The group member with the “See No Evil” card, must complete the task while blindfolded.   The group member with the “Speak No Evil” card must complete the task without speaking.  The group member with the “Look Ma, No Hands” card must complete the task without using his or her hands.   The group member with the “Mean Girls” card does not appear to have a limitation.   However, he or she must take on a “mean girls” persona, using only put downs in his or her communication.

The Ground Rules

Groups may begin working on the task when I say “go”.   Oh, one more thing.   The task is a race.   The group to complete the task first is the winner.

The Debrief

After a team has won, everyone looks to see how they did it.   Then we talk about what happened.   I usually begin by talking to the winning team about their process.   What did they do that helped?   Then I ask other groups what they found helpful.   It becomes really clear that they had to work together, to fill in the gaps for each other, in order to succeed.  From there, we talk about what didn’t work.   At this point, the impact of the negative talk always comes out.  We wrap up the activity by talking about the implications for our work as a community.    We document this in a circle map on “Good group work”.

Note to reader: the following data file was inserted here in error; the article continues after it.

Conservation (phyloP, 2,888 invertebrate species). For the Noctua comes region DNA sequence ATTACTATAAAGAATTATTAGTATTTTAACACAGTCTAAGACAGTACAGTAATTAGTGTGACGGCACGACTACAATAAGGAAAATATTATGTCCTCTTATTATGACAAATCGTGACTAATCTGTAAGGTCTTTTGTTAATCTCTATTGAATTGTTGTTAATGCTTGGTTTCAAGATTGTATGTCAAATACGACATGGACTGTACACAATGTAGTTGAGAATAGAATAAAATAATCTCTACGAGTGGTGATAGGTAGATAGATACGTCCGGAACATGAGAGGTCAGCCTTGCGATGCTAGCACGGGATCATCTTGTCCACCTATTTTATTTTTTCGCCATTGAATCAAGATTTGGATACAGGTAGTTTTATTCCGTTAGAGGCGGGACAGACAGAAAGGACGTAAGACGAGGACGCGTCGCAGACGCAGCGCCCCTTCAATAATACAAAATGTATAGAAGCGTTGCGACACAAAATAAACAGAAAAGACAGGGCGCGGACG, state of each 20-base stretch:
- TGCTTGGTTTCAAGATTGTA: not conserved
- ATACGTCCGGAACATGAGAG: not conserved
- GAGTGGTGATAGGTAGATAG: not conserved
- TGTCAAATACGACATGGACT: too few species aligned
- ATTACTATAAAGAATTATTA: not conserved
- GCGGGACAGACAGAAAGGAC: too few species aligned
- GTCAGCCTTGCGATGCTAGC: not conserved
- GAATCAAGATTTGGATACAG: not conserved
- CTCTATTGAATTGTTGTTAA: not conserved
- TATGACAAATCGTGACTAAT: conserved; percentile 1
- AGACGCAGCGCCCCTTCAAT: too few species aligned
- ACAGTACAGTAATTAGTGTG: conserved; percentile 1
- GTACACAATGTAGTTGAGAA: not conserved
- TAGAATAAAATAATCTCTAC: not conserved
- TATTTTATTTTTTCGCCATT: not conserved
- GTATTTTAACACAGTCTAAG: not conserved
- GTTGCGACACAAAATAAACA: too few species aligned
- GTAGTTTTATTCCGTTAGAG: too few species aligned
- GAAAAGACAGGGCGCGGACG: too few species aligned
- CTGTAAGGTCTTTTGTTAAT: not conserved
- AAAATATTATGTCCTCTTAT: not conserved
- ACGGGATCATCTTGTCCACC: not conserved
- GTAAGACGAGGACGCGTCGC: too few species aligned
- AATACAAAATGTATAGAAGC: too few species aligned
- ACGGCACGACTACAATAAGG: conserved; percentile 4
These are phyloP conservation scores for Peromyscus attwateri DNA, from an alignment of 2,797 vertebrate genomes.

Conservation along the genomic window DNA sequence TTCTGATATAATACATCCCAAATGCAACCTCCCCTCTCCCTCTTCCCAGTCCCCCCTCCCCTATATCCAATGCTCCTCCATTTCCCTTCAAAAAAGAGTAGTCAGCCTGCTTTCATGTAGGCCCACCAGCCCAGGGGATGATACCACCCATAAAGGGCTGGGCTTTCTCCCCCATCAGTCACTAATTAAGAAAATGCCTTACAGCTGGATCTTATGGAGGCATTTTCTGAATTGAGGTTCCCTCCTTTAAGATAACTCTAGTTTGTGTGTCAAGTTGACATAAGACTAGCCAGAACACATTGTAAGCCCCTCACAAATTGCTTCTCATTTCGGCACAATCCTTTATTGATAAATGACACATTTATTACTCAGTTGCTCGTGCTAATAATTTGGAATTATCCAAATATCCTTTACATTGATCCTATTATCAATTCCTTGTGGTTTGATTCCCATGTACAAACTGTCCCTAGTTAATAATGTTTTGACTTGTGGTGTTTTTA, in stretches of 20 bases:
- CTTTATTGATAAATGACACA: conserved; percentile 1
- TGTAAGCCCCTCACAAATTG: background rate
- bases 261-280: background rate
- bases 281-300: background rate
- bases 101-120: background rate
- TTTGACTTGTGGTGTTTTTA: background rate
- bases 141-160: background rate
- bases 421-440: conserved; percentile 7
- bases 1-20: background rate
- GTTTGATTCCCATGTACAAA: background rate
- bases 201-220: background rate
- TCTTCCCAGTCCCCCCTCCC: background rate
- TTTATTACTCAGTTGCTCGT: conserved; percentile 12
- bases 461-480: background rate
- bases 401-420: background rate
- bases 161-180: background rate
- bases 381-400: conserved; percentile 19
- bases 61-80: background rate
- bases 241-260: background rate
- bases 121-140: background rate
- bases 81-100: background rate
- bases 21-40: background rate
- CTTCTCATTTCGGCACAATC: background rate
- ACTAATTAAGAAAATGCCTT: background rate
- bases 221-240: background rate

Building Relationships

  1. Circle Maps – Getting To Know You and Learning a ToolAt my school, we teach students to use Thinking Maps across all content areas.   Each week, one of the content areas is assigned a different Thinking Map to introduce.   Math is assigned to teach the Circle Map (which defines something in context) during the first two weeks of school.   I teach this tool as a “getting to know you” activity.  A Circle Map consists of two concentric circles inside a rectangular frame.   The center circle is the topic being defined and the outer circle contains the things that define the concept.   The rectangular frame is a frame of reference.   For this activity, students will put their name/photo in the center circle and then define themselves in the outer circle.  The circle map will tell me a little bit about each student and will be a way for students to get know each other a little bit.  It will serve as the cover for the student’s portfolio.
  2. Math Survey – Each student completes a survey telling me how he or she feels about math and what makes a good math class.   Because affect is such a big piece of math success, I want to know how my students feel about it.